New nature research shows...

Jumping stumps on PIC Nature Playground

August Message from Deb Green


I’ve recently returned from a trip that took me north to New Hampshire and south to North Carolina. The outdoors and nature were at the center of my travels.

I was invited to New Hampshire to participate in the closing plenary panel discussion of the Natural Start Alliance annual conference. I spoke about the work we do at PIC to connect children (and teachers) with nature. 

I shared the ways we bring natural elements into our classrooms, and the transformation of our outdoor nature playground. I emphasized the time PIC children spend outside in sand, dirt, and mud, as well as gardening, jumping from tree stumps, listening to stories, or just watching clouds in the sky. 

I highlighted our efforts to introduce nature-based learning to teachers from other programs and future early childhood educators, and of our plans to open the PIC Urban Nature Preschool at Smith Playground next fall. I fielded questions from others interested in doing similar work, and learned of more ways that educators are making this happen across the country. 

New research provides more and more reasons why children need to spend more time and take risks outdoors. Programs such as Forest Fridays, where kindergartners in public schools spend a day each week in the woods, are spreading throughout the country...Philadelphia included.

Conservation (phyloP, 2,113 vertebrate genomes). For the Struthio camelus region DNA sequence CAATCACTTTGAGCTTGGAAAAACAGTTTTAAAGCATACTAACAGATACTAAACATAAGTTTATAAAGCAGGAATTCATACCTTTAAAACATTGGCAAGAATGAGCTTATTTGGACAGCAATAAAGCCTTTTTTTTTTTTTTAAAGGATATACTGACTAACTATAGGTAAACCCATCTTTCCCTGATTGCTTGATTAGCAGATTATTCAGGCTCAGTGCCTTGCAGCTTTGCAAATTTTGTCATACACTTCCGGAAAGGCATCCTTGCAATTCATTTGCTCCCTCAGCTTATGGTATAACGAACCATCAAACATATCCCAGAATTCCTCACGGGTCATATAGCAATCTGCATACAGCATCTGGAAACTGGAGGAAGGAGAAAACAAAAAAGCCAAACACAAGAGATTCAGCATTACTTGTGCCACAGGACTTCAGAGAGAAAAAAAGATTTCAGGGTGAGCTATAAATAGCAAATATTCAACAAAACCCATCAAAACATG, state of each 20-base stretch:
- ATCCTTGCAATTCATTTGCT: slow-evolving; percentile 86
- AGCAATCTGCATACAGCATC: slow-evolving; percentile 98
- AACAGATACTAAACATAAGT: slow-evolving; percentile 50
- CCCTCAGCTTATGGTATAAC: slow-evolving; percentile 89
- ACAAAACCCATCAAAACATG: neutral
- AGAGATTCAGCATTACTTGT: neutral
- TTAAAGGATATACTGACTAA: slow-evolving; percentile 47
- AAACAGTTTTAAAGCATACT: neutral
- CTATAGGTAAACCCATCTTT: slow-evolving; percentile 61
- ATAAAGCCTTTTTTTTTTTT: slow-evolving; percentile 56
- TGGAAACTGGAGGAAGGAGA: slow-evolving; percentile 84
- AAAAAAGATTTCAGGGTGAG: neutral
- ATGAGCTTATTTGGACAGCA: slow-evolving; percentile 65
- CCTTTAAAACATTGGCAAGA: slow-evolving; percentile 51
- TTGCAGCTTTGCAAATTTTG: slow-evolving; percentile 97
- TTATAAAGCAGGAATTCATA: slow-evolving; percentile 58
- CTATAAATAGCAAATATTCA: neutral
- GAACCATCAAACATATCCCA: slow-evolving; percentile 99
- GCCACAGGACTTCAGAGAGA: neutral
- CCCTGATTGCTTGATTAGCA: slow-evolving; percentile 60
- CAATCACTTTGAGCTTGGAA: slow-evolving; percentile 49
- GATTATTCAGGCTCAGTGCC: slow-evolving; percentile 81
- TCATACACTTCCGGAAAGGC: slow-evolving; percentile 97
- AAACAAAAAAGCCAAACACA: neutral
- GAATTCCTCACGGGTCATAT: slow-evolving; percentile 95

I am inspired to see that the nature movement in education is growing so rapidly. 

I’ve returned with new ideas for our teachers, such as ways to incorporate natural materials into outdoor art projects, and nature activities that can increase the self-regulation of children. As an aside, new research shows that self-regulation skills in children (i.e. focus and  attention, control of emotions, perseverance, etc.) have proven to be a higher predictor of school success than any IQ score, or literacy or math competencies.

While I was primarily focused on nature and children, it was not lost that research also shows the benefits of time in nature for adults. My recent travels through the Blue Ridge Mountains of Virginia and North Carolina reminded me of this. My daily doses of  waterfalls, wildflowers, and woods were a continual reminder that I truly feel rejuvenated and refreshed when I am surrounded by nature.  

With hopes that everyone finds their own ways of rejuvenation and renewal this August. 

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